First Grade Jazz
A curriculum of jazz exposure for primary grade children by Craig S. O'Connell
Here's our first grade classroom Jazz collage mural that we created on a wall bulletin board. The first graders studied the work of the famous Harlem Renaissance artist Romare Bearden and listened to the bebop music of Charlie Parker as inspirations for this mural. The books on the shelf are some of the ones used in our curriculum on jazz for young children.
The Concerts / Suggested Jazz CDs / Ed German Art Show / Jazz In The Classroom /Jazz Resources / Jazz Books For Kids / School Jazz Club For Kids
Clips of Jazz Poetry Performances and Rehearsals
"Jazz in the Classroom"
The 2005 winner of the American Music Education Initiative (AMEI) national award by The National Music Foundation.
Craig S. O'Connell's "Jazz In The Classroom: A Interdisciplinary Approach" is a full ten lesson plan curriculum for primary grade children that was selected as the 2005 winner of the American Music Education Initiative (AMEI) national award by The National Music Foundation. See the article from the "New Haven Register".
Jazz in the Classroom: An Interdisciplinary Approach
"Jazz in the Classroom" is a curriculum project, created by first grade teacher Craig S. O'Connell, that exposes and interests young children to the world of jazz music. Our first graders are exposed to the music of many of the most important jazz musicians including Bird, Miles, John Coltrane, Thelonious Monk, Dizzy Gillespie, Nina Simone, Ella Fitzgerald, Billie Holiday, Charles Mingus, Duke Ellington, Louis "Satchmo" Armstrong, Dave Brubeck, Art Blakey, Roy Haynes, Benny Goodman, Rahsaan Roland Kirk, Jon Hendricks, Dinah Washington and Herbie Hancock among others. Using an interdisciplinary curriculum of ten lesson plans the children experience jazz while learning the elements of phonics, phonemic awareness, geography, poetry, art and other components of a first grade program. In addition, the music is played in the classroom and many age appropriate books are read to the children that highlight the lives of some of these fine musicians. Posters of John Coltrane, Miles Davis, Herbie Hancock, Art Blakey, Dizzy Gillespie, Charles Mingus, Thelonious Monk and Charlie Parker grace the walls of our classroom. Children are encouraged to listen, move, write, dance, draw and talk about the music as they hear it.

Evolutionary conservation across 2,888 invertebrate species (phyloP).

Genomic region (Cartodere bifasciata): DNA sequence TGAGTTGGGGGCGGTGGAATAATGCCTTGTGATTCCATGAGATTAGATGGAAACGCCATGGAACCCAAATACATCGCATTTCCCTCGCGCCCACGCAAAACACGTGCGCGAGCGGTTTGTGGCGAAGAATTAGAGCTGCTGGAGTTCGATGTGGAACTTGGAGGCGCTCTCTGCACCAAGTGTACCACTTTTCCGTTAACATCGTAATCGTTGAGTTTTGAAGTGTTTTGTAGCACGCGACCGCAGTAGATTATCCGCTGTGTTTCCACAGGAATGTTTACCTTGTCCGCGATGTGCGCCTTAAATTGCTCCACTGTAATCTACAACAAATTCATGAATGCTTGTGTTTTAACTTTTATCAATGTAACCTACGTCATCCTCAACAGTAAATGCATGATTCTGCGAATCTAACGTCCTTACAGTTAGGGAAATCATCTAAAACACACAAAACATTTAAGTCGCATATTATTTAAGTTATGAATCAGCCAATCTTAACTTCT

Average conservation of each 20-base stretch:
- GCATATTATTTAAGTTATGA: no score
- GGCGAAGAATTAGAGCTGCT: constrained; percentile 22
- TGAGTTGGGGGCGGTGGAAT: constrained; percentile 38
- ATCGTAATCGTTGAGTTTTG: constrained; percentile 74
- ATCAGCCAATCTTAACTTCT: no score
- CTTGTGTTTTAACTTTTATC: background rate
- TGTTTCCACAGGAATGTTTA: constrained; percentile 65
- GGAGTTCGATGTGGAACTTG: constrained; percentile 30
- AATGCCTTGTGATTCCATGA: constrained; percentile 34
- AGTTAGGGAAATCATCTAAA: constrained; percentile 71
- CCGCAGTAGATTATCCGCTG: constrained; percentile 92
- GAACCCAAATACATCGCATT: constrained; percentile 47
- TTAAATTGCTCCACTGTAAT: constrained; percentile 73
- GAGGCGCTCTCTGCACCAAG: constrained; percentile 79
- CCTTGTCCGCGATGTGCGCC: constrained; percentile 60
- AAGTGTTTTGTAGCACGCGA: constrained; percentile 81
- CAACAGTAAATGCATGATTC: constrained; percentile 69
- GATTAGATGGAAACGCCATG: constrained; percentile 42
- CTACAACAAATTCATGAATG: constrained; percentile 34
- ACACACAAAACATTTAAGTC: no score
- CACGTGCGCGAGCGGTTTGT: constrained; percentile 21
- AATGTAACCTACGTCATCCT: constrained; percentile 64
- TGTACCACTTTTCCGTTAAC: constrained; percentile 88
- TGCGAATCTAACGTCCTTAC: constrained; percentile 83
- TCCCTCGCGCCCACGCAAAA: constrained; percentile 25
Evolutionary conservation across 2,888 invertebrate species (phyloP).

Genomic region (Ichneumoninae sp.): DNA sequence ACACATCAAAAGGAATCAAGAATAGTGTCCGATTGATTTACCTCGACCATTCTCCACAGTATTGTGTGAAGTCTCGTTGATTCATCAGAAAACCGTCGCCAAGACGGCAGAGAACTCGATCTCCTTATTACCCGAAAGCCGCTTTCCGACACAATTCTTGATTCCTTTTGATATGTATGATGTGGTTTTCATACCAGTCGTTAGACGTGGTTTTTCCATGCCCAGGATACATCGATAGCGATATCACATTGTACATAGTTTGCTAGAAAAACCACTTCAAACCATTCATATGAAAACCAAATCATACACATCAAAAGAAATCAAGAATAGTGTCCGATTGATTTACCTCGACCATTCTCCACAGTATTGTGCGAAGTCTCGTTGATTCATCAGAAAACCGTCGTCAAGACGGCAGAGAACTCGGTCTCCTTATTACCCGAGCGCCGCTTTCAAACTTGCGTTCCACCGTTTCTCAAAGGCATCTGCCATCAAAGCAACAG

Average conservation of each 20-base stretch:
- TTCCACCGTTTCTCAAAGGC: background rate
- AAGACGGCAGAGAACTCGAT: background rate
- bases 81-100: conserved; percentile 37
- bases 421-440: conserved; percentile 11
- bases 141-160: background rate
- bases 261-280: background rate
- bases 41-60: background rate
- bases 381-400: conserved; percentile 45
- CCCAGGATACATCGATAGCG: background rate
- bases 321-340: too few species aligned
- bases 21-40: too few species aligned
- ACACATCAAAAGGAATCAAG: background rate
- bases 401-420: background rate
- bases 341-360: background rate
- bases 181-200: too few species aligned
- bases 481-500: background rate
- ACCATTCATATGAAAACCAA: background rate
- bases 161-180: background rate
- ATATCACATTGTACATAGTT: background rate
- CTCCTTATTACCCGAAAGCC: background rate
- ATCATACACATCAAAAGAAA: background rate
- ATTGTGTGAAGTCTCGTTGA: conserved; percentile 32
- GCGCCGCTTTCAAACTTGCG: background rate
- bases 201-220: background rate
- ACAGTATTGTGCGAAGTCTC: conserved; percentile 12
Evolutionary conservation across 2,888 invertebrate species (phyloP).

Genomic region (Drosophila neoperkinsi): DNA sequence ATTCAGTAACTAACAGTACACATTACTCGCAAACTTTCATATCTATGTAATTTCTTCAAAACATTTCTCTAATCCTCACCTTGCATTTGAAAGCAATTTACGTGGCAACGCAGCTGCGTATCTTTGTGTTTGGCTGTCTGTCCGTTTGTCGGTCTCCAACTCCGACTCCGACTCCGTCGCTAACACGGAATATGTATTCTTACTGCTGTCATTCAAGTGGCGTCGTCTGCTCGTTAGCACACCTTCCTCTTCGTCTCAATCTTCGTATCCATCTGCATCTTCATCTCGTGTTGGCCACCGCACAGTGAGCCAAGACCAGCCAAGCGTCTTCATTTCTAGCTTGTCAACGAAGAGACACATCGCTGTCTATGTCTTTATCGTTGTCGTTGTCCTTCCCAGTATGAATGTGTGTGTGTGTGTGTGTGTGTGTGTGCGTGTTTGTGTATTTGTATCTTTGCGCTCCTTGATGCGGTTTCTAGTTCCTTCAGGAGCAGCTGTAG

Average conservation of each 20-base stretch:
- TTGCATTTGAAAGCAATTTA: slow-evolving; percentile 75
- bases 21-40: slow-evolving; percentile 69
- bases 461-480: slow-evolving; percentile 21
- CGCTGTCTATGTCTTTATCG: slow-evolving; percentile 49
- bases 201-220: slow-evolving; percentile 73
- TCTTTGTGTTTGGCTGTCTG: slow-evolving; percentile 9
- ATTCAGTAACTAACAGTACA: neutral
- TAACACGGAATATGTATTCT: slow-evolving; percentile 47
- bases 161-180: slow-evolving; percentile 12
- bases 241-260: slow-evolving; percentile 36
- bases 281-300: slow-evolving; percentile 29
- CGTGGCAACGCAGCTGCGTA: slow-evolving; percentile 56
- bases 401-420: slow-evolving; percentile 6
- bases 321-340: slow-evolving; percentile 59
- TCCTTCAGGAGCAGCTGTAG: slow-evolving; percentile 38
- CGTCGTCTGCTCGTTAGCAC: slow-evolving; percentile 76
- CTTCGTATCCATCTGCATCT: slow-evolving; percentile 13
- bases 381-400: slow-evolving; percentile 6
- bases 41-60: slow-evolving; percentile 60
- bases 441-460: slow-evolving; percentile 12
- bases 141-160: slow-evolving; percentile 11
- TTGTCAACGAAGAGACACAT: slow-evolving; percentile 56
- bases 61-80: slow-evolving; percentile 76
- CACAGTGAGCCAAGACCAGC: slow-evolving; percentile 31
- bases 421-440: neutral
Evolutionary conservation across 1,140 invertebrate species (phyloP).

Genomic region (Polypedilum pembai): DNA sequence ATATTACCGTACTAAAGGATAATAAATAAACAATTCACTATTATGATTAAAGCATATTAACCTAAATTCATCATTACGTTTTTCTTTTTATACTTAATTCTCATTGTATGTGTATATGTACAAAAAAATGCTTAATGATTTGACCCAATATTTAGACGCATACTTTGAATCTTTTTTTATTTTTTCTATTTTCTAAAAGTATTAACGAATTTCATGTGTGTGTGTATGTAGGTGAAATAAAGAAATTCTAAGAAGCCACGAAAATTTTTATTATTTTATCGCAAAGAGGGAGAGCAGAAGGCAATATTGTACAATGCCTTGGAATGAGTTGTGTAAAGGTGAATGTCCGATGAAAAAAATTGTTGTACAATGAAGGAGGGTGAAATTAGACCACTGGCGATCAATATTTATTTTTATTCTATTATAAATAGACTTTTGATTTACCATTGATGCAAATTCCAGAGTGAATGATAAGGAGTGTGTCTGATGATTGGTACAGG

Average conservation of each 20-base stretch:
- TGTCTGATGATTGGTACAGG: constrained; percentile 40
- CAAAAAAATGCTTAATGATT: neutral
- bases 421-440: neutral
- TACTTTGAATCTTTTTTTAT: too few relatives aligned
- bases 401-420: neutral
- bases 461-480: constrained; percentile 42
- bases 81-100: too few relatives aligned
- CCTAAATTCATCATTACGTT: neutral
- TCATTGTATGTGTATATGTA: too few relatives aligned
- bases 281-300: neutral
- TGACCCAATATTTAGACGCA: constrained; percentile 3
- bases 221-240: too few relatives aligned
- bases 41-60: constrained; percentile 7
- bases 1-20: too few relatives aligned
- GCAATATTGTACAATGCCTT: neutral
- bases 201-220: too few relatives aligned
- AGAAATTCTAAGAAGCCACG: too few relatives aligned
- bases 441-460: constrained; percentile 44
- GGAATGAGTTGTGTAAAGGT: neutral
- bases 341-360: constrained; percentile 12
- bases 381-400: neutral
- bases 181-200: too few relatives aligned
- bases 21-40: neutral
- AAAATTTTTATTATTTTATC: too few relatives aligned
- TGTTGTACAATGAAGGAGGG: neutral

JAZZ IN THE CLASSROOM CURRICULUM: SUMMARY, GOALS & OBJECTIVES
© Copyright 2005 by Craig S. O’Connell.
Rarely has jazz music been exposed to very young children. My program for promoting jazz includes ten lessons but, because of the ages of the children, the lessons are intended to be units of study that last more than one class period, most often lasting a week or more. The musical selections will largely reflect the contributions of African-American jazz musicians. The program I’ve developed is integrated with other academic areas including history, phonics, phonemic awareness, poetry, spelling, math, literature and geography.
GOALS AND OBJECTIVES: